The phosphorothioate and phosphorodithioate analogs are especially promising because they are highly nuclease-resistant, have the same charge as natural oligonucleotides, and are taken up by cells in effective amounts.
Phosphorothioates are conveniently synthesized by automated DNA synthesizers using hydrogen phosphonate chemistry, which permits the phosphonate backbone to be sulfurized in a single step off of the automated synthesizer after synthesis. This is advantageous because the phosphonate moieties are sulfurized by exposure to elemental sulfur dissolved in an organic solvent. Since the sulfur readily precipitates out of solution, the off-column sulfurization avoids costly blockages of valves and tubing of the synthesizer by sulfur precipitates. A drawback of this route of phosphorothioate synthesis is that coupling yields during chain elongation are typically lower than those obtained using phosphoramidite chemistry, Gaffney and Jones, Tett. Lett., Vol. 29, pgs. 2619-2622 (1988). The practical importance of high coupling yields is demonstrated by the synthesis of a 28-mer where a 99% coupling yield per step results in an overall yield of 76% (.99.sup.27), whereas a 96% yield per step results in an overall yield of only 33% (.96.sup.27).
Phosphoramidite chemistry, with coupling yields typically greater than 99%, would be a highly desirable approach to phosphorothioate and phosphorodithioate synthesis. However, the phosphite intermediates, which would be sulfurized, are unstable under the conditions of the detritylization step of the reaction cycle. This requires that the phosphite linkage be sulfurized after each coupling step. For practical purposes, such sulfurizations would have to be carried out on an automated synthesizer, but the sulfur precipitation problem discussed above precludes the use of any of the commercially available machines. Moreover, the sulfurization rate of the phosphites is relatively slow and suffers from side reactions that lead to increased contamination of the final product.
In view of the desire to employ phosphorothioate and phosphorodithioate analogs of oligonucleotides as pharmaceutical compounds, it would be advantageous to have available a method for sulfurizing that achieved the highest possible yields of completely sulfurized analogs and that was amenable for use with automated synthesizers, particularly with phosphoramidite and/or phosphorthioamidite chemistries.
The invention relates to a method of synthesizing sulfur-containing analogs of oligonucleotides, particularly but not exclusively, phosphorothioate and phosphorodithioate analogs. The method of the invention comprises the step of treating phosphorus(III) linkages of the intermediates of the desired analog with a thiuram disulfide to obtain the desired analog. In particular, when phosphoramidite chemistry is employed the phosphorus(III) linkage is a phosphite and the end product is a phosphorothioate, when phosphorothioamidite chemistry is employed the phosphorus(III) linkage is a thiophosphite and the end product is a phosphorodithioate, and when hydrogen phosphonate chemistry is employed the phosphorus(III) linkage is a hydrogen phosphonate diester and the end product is a phosphorothioate.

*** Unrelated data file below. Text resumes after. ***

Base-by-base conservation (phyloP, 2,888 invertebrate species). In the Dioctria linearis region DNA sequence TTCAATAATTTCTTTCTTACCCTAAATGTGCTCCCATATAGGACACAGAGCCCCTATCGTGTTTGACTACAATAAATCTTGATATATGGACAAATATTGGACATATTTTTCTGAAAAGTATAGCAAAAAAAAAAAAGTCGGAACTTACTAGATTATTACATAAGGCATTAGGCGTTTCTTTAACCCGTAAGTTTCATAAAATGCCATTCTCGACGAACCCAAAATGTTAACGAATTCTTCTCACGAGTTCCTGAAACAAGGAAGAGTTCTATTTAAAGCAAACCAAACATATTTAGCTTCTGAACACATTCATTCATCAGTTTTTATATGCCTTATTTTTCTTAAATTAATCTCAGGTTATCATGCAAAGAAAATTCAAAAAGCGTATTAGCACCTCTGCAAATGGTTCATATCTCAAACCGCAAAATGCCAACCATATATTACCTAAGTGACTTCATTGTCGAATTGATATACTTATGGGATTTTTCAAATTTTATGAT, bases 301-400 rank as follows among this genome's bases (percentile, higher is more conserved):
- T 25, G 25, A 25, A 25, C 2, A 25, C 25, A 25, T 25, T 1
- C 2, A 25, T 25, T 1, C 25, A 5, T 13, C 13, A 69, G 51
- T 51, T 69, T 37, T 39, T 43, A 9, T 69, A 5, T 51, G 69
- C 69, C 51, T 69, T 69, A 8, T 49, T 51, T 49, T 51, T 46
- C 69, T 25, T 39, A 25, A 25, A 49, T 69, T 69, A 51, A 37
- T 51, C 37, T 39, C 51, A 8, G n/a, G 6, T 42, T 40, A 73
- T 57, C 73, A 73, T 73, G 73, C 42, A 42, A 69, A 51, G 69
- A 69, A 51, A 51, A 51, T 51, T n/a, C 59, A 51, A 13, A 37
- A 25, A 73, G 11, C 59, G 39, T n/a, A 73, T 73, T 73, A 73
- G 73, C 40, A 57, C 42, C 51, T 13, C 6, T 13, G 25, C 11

Preferably, the thiuram disulfides used in the invention are selected from the group consisting of the compounds defined by the following formula: ##STR1## wherein:
R.sub.1, R.sub.2, R.sub.3, and R.sub.4, taken separately are hydrogen, lower alkyl, electron-withdrawing substituted lower alkyl, lower alkyl- or halo-substituted aryl, or a heterocycle containing nitrogen, oxygen, or sulfur and from 5-8 carbon atoms. More preferably, R.sub.1, R.sub.2, R.sub.3, and R.sub.4, taken separately, are methyl, ethyl, propyl, isopropyl, n-butyl, sec-butyl, tert-butyl, n-pentyl, cyclopentylmethyl, isopentyl, neopentyl, n-hexyl, neohexyl, isohexyl, cyclohexylmethyl, beta-cyclopentylethyl, nitro, lower alkyl-nitro-, or halo-substituted phenyl, lower alkyl- or halo-substituted benzyl, or lower alkyl-nitro-, or halo-substituted phenylethyl, morpholinyl, thiomorpholinyl, piperidinyl, piperazinyl, beta-electron-withdrawing-substituted ethyl, or the like. In further preference, the electron-withdrawing substituent of beta-electron-withdrawing-substituted ethyl is cyano, nitro, phenylsulphonyl, or phenylester. Most preferably, the beta-electron-withdrawing-substituted ethyl is beta-cyanoethyl. In further preference, the lower alkyl- nitro-, or halo-substituents of the lower alkyl- nitro-, or halo-substituted phenyl and benzyl are methyl, chloro, or bromo. In further preference, morpholinyl, thiomorpholinyl, and piperidinyl are morpholino, thiomorpholino, and piperidino, respectively. Most preferably, R.sub.1, R.sub.2, R.sub.3, and R.sub.4, taken separately, are methyl, ethyl, or isopropyl.